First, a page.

- Feb 22, 2016
by Julie Lerman, Franklin Law Group
With changes on the horizon, this year is a great time for business owners to familiarize themselves with two hot topics in order to protect their business from potential liability:
Are your workers properly classified?
Misclassification of employees as independent contractors is a common error made by small businesses. While employees are entitled to receive workplace protections such as minimum wage, overtime compensation, unemployment insurance and worker’s compensation, independent contractors are not. A business’ liability for wrongly classifying an employee as an independent contractor can result in expensive consequences, including back pay, reinstatement (or front pay), damages, civil penalties, attorneys’ fees, payment of back taxes and overtime wages.
While many government agencies have their own criteria for defining workers as either employees or independent contractors, the U.S. Dept. of Labor recently issued its interpretation, classifying workers based on an “economic realities” test. If the worker is economically dependent on the employer, the person is an employee. If the worker is truly in business for him or herself, then the individual is an independent contractor. The IRS developed a “right to control” test examining the extent to which the employer controls the manner and means by which the work is to be accomplished. Of little consequence is the employer’s designation of a worker as independent contractor.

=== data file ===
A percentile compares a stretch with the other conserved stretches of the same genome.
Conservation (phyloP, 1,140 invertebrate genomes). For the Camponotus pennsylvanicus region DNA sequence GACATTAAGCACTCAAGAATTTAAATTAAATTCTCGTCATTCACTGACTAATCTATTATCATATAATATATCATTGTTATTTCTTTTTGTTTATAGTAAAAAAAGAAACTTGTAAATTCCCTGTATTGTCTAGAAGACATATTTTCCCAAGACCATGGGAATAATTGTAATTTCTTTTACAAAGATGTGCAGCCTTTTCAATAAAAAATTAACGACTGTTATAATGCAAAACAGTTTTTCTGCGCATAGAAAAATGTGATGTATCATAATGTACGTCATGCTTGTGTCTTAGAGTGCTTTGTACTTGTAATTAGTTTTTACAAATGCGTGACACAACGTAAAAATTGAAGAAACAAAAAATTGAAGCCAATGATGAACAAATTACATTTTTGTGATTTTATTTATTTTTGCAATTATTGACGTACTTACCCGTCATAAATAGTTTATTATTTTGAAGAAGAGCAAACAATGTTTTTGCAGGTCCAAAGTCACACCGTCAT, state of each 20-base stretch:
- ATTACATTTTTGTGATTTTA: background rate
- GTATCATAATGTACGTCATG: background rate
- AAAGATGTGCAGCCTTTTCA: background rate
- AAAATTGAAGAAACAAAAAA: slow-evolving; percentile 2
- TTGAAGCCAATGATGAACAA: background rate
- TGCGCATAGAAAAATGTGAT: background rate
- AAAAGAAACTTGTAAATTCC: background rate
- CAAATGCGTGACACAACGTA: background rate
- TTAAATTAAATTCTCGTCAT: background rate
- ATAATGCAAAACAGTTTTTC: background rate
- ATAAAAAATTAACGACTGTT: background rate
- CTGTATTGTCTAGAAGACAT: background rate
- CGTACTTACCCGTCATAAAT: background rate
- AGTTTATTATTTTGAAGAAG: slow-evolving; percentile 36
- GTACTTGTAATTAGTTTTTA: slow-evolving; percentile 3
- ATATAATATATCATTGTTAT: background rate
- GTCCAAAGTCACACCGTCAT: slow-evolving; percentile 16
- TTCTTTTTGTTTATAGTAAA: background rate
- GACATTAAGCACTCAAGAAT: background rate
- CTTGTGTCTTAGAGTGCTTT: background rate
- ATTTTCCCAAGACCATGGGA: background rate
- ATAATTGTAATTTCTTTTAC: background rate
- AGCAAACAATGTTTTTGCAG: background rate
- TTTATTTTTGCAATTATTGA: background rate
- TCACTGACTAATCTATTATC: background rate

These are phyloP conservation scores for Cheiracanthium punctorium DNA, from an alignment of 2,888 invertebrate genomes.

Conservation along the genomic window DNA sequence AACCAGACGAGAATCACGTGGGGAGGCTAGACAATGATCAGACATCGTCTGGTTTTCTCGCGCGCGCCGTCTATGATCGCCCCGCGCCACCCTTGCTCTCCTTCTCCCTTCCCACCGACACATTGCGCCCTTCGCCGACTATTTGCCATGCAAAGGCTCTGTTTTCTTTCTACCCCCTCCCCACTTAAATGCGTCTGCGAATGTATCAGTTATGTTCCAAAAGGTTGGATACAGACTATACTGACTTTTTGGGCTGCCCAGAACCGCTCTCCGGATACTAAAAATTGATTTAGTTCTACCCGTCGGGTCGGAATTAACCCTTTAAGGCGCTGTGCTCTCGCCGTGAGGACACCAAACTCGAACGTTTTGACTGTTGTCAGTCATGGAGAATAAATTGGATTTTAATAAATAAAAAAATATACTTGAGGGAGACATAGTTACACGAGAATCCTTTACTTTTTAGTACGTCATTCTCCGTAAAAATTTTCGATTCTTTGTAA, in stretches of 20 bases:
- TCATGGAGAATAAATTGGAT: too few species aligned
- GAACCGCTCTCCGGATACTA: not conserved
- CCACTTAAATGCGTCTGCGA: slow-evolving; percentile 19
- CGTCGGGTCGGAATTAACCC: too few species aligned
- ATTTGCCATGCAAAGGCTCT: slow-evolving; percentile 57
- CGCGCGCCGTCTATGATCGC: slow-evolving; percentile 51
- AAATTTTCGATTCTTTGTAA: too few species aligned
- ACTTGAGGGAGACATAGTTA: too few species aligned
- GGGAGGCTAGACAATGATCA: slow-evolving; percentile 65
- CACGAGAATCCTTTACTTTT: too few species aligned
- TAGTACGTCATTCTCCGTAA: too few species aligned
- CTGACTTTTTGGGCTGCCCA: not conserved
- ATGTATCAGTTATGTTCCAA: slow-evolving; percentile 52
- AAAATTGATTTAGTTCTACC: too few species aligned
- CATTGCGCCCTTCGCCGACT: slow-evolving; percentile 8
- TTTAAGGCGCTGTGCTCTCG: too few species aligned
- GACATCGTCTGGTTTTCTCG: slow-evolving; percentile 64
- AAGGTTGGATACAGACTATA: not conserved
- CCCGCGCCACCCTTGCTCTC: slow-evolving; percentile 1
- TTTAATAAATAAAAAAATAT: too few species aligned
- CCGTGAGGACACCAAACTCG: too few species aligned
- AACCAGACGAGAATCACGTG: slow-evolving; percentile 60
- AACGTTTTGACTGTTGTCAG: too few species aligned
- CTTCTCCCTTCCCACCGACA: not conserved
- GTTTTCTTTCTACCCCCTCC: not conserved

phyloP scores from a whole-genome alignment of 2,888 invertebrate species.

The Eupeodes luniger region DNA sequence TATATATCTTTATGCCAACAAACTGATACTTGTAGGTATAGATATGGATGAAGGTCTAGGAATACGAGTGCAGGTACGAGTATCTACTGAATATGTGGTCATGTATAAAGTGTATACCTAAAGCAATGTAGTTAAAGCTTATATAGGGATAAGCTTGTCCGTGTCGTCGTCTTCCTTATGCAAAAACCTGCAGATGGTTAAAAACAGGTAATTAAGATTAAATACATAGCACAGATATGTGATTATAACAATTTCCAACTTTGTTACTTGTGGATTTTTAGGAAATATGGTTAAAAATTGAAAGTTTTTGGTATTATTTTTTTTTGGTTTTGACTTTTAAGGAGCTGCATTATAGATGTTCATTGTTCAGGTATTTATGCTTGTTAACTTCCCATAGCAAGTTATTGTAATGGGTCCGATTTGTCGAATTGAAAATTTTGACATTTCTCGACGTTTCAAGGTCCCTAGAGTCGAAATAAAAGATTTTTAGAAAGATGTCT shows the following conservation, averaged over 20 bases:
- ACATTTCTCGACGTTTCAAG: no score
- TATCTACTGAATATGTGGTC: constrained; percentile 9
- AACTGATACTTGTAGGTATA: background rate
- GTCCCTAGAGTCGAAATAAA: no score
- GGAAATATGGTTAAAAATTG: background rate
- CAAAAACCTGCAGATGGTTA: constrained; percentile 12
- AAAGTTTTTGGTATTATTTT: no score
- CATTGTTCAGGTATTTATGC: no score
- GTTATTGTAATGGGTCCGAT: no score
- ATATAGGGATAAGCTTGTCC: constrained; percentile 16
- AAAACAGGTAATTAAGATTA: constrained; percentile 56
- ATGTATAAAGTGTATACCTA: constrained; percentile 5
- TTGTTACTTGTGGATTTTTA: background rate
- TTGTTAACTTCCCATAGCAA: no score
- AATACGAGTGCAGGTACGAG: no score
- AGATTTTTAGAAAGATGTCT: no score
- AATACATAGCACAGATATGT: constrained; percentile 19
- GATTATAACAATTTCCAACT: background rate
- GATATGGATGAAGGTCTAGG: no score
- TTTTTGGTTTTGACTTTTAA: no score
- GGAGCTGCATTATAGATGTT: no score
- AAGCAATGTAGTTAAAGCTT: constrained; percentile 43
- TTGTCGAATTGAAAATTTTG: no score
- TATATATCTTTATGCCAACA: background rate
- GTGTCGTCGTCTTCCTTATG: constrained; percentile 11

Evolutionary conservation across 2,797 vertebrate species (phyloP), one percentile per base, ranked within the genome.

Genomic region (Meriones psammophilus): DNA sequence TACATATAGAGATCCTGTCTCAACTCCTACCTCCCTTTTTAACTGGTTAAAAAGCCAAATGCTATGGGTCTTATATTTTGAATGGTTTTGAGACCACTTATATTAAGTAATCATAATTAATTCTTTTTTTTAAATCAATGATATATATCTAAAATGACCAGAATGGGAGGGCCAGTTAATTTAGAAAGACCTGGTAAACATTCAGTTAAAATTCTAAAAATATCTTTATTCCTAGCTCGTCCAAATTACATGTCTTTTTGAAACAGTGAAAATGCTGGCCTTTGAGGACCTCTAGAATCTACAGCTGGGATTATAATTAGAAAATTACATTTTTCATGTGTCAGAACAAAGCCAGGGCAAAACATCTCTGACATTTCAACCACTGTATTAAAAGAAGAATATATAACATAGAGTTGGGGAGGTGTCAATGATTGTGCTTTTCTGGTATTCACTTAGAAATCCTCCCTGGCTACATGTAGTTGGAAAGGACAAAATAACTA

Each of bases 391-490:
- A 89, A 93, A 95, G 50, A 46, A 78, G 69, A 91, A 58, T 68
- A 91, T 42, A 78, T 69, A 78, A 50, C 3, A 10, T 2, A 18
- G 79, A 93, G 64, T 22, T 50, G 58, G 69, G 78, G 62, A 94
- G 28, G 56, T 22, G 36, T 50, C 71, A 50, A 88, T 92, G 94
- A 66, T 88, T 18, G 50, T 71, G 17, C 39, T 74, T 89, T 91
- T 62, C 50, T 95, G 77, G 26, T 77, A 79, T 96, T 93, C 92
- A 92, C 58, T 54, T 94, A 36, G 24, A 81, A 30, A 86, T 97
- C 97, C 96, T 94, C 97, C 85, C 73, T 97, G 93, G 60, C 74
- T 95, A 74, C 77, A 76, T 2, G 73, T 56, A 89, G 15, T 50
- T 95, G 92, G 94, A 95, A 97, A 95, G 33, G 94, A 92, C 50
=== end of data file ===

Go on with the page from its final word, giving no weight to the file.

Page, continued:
Changes in Federal Overtime Exemption Rules
Last summer the Dept. of Labor released proposed changes that will significantly change the law governing certain “white collar” workers (executive, administrative and professional employees) who are exempt from overtime pay. The final rules are expected later this year. All employers need to be aware of these changes which may greatly impact wages and overtime pay to workers.
Currently, white collar workers who make more than $23,660 a year are exempt from overtime pay. Under the new guidelines, the salary threshold will be raised to $50,440. As a result, fewer employees will be exempt from overtime and will now be entitled to overtime pay, or be paid higher salaries in order to remain exempt. In addition, a change in the law in Illinois requires employers to maintain accurate records of the hours worked and vacation earned for exempt employees.
To minimize the impact of these changes, employers have options. First, the salary of a currently exempt employee can be reduced so that the overall earnings remain the same when the person is eligible to receive overtime pay. Second, a salaried worker can be converted to an hourly worker, or an employer can limit formerly exempt workers to a 40 hour work week.
For further information and helpful guidelines, visit the Dept. of Labor website www.dol.gov as well as www.irs.gov.